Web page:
‘Life in a college town’ … The value of politics

I am a political science student and everyone I meet wants to know if I am going to be or want to be President of the United States one day.

The answer is no. Studying politics is about a lot more than the presidency, it’s about studying people to see what they’re going to do next. Political scientists study the way people vote, the way governments are run and the way governments rise and fall around the world.

Different people are gaining power while some countries are going into mass chaos, that’s why I love politics. I enjoy the studying the constant change of the world because it always is something new and different.

People go to college to get qualified for better jobs. Political science majors, for example, are prepared to collect and interpret data for businesses or politicians, go to law school, become lobbyist, manage campaigns, work in the foreign service or run for office. They also can go on to teach high school social science or teach at the college level.

My dream job is to become Secretary of State, but either way, I want to travel around the world, advocating for the United States while meeting with world leaders.

Mansfield is a small town. The people seem to think they are immune from state, national and international politics. They’re not. I am learning how politics affects everyone and how they can use politics to make their lives better. Even people in small out-of-the-way places can make a big difference.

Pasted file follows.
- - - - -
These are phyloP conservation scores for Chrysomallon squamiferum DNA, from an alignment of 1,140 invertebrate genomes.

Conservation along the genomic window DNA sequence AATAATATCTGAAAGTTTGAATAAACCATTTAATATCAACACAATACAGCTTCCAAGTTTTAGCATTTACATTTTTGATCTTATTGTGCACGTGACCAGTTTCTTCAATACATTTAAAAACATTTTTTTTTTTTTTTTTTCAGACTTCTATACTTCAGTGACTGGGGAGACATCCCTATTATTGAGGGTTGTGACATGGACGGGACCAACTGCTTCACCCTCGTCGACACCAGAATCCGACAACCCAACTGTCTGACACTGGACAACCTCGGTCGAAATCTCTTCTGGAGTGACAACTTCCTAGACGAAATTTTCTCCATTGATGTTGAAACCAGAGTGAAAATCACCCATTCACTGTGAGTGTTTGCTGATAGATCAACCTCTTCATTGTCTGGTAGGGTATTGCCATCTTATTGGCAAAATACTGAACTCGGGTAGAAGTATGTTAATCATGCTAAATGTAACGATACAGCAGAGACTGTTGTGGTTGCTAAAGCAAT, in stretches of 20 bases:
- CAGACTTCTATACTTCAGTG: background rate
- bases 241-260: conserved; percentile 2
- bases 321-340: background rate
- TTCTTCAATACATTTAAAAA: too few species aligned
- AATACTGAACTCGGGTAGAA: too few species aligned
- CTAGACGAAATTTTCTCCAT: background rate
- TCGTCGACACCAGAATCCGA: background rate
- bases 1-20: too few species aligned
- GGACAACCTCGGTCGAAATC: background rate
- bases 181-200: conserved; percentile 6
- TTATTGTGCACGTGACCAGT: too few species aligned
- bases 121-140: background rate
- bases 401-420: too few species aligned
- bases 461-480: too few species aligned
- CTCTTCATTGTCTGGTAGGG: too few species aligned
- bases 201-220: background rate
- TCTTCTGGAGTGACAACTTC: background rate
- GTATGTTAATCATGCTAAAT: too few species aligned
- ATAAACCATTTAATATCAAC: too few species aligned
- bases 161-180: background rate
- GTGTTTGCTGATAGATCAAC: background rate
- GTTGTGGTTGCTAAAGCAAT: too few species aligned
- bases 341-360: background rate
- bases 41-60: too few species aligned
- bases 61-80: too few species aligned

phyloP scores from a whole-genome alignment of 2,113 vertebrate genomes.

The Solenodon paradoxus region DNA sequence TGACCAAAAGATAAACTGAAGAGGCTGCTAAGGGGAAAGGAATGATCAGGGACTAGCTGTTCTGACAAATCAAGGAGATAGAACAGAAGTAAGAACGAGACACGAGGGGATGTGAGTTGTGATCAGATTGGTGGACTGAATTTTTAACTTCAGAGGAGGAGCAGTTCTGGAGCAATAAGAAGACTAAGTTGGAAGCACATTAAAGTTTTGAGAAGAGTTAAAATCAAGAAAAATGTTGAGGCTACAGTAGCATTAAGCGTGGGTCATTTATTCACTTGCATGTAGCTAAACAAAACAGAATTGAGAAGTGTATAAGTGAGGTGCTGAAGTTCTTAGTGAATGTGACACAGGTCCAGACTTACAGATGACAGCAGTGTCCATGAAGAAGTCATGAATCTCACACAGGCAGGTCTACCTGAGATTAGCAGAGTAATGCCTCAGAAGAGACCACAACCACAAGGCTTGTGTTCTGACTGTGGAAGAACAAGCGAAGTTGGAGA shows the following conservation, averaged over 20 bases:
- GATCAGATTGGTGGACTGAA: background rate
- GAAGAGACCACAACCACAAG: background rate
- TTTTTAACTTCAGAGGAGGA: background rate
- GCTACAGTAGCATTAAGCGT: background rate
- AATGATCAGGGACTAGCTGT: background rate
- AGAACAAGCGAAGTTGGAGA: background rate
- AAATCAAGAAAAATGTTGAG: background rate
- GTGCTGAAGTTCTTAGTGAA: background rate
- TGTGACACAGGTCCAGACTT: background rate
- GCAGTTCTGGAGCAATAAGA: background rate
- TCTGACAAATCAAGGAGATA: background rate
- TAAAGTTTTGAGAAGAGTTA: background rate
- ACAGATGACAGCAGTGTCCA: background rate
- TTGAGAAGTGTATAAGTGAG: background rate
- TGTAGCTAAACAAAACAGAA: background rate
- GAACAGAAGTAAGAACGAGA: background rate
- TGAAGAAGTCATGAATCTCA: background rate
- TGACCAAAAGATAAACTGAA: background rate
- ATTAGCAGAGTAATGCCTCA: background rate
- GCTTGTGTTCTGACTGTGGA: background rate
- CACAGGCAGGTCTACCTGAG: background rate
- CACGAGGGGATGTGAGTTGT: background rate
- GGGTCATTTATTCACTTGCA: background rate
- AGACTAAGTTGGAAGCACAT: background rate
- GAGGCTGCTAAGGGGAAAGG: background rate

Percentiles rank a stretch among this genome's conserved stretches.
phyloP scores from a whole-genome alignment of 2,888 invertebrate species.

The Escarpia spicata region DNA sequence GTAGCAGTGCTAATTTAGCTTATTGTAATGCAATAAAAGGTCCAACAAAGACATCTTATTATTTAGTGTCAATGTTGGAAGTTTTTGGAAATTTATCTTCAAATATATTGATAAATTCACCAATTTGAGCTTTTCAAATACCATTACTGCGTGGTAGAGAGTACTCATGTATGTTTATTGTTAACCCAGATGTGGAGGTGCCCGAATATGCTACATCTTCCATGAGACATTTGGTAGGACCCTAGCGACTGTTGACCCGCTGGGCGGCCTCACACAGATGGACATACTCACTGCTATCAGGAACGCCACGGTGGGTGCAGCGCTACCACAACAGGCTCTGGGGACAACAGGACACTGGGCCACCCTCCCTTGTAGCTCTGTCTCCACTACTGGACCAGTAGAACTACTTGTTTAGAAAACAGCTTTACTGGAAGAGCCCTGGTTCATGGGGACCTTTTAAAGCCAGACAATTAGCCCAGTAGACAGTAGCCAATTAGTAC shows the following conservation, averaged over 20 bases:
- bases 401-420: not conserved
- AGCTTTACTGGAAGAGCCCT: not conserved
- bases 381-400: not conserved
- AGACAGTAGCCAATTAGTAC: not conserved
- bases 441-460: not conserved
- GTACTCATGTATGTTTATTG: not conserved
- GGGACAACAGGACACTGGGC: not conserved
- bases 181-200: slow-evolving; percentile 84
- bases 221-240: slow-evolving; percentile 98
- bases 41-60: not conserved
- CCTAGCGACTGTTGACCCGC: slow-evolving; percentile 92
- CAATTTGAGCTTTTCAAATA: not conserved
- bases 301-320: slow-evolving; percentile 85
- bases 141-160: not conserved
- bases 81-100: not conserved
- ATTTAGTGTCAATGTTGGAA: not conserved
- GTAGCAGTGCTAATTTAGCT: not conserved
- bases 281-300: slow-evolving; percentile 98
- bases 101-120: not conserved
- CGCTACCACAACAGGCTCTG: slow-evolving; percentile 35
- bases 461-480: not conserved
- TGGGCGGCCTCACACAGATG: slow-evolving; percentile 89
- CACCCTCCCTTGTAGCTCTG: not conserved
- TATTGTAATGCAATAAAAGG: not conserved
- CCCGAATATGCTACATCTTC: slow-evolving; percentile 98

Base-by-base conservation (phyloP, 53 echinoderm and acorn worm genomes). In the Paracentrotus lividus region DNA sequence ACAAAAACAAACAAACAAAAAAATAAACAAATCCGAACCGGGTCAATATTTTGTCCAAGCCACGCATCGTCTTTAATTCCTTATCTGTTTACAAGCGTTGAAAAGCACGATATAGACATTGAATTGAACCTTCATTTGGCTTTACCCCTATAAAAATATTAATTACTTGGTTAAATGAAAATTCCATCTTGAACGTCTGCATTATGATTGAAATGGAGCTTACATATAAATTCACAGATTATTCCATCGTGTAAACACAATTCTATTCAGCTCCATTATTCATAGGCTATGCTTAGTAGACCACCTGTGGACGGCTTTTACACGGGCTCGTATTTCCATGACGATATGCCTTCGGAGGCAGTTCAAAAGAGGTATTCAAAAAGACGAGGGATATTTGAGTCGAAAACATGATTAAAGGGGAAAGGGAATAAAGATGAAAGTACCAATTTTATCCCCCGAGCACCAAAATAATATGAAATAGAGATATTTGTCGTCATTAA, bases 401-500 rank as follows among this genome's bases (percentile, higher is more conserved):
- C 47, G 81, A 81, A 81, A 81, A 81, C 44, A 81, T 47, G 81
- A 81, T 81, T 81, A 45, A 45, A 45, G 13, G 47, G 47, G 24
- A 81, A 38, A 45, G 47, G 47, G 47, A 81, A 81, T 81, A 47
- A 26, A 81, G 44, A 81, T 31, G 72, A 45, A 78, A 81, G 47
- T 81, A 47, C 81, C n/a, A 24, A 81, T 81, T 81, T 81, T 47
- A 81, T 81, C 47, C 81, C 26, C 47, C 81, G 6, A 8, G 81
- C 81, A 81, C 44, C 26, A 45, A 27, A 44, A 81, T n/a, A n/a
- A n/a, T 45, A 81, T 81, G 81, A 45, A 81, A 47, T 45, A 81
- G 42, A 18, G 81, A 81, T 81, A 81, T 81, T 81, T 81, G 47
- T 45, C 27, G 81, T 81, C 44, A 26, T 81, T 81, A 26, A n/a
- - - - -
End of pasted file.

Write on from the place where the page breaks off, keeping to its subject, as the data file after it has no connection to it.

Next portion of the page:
I can deal with listening, watching and analyzing politics because government is important. Laws, for example, are laws because government, state or federal, has enacted them. The public needs to know and understand what is passed because it is their duty to obey these laws.

People should want to be informed because they have a right to disagree with their politicians and have the freedom of speech to express their cause legally. If they don’t know what is going on, they will never know whether the law aligns with their interests or against them.

So no, I do not want to be the President of the United States, but advocating for political knowledge is something that interests me and should interest everyone.

Not only young people, but older generations too, need to see the value of politics and how it can affect even the smallest of communities.

Regis is a junior political science major with a minor in public relations at Mansfield University.

To submit a story for consideration for the “Life in a college town” feature, college students may email their school-related story to education@sun­ gazette.com.

Please include your full name, grade level, major and the local college or university that you attend. Stories should be between 350-500 words.